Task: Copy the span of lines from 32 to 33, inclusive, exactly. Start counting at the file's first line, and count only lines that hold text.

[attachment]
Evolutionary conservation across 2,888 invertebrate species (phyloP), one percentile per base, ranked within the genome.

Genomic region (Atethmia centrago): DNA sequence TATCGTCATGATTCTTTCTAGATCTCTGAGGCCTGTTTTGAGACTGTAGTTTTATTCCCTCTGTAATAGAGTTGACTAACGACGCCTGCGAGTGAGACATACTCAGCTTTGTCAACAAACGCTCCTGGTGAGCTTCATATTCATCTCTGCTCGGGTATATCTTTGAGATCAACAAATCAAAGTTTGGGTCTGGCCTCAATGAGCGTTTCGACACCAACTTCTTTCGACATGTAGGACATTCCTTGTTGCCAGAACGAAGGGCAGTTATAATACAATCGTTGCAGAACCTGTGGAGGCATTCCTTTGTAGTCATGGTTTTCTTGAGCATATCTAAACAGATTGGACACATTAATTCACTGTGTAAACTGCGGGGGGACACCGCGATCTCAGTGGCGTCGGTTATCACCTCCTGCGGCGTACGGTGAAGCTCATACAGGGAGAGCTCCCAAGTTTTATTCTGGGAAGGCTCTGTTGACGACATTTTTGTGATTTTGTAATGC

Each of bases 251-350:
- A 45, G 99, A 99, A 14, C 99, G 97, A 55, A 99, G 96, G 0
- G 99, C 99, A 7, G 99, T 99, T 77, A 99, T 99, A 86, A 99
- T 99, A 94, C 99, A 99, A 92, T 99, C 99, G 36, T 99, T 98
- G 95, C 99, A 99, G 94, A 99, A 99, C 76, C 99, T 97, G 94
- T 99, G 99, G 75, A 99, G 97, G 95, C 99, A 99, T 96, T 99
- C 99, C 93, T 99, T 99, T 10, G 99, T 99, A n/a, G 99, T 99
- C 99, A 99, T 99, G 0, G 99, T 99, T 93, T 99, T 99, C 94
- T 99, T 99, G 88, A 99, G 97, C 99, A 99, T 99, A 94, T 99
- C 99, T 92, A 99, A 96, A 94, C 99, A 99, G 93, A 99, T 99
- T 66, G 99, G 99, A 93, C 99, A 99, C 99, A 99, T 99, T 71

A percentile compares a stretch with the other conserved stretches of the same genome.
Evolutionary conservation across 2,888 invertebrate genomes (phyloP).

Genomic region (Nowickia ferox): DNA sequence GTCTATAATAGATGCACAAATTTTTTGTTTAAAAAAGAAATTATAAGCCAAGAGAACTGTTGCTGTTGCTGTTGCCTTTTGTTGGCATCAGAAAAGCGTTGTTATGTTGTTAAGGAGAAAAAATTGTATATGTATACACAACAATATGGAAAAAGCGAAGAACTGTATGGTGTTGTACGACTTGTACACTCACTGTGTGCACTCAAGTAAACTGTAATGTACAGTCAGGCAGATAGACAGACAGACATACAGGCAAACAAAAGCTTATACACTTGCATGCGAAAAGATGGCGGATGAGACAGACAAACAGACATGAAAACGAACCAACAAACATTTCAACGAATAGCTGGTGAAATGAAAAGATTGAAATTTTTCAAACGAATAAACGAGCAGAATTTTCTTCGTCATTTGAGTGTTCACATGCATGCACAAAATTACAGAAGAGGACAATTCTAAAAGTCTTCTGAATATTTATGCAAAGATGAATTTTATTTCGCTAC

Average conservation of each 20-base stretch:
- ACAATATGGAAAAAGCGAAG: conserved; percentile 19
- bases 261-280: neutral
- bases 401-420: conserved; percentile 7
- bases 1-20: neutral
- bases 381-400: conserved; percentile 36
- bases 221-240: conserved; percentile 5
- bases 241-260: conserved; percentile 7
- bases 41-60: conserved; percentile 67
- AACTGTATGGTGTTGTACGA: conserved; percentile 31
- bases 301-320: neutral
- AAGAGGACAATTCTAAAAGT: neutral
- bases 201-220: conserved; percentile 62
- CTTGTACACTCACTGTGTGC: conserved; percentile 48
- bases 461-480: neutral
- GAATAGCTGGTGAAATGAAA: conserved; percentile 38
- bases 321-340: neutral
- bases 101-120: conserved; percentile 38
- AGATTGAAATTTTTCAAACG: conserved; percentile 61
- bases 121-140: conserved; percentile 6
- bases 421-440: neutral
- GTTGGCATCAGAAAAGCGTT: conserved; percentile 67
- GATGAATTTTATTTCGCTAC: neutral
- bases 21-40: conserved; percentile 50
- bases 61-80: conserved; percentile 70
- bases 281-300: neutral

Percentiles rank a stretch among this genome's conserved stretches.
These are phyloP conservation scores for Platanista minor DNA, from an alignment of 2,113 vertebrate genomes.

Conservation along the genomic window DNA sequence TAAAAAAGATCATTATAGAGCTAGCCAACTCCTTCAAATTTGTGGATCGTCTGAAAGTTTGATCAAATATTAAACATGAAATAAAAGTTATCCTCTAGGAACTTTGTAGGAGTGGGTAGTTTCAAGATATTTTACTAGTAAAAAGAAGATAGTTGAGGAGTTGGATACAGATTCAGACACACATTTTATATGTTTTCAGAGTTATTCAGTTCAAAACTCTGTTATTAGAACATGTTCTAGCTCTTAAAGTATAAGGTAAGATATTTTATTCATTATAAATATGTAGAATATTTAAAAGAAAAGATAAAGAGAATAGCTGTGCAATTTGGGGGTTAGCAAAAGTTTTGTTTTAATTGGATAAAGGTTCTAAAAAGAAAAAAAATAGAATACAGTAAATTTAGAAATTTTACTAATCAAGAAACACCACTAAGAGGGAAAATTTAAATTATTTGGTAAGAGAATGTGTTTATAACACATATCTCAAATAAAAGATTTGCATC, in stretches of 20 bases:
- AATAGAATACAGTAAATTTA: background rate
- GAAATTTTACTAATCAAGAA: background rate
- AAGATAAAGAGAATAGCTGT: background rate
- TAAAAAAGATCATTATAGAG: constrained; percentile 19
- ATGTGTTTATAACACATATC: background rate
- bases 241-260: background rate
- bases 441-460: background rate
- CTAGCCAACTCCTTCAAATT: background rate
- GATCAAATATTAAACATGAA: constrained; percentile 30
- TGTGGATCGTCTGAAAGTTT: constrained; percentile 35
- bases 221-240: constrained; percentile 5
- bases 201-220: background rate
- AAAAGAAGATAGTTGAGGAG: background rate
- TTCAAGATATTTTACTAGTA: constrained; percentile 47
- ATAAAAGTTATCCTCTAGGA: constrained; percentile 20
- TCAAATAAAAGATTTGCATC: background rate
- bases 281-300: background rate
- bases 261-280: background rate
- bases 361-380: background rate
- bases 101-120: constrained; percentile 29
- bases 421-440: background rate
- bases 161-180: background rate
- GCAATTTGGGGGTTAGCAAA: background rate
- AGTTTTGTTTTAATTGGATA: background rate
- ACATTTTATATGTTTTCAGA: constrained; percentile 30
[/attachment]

- GAATAGCTGGTGAAATGAAA: conserved; percentile 38
- bases 321-340: neutral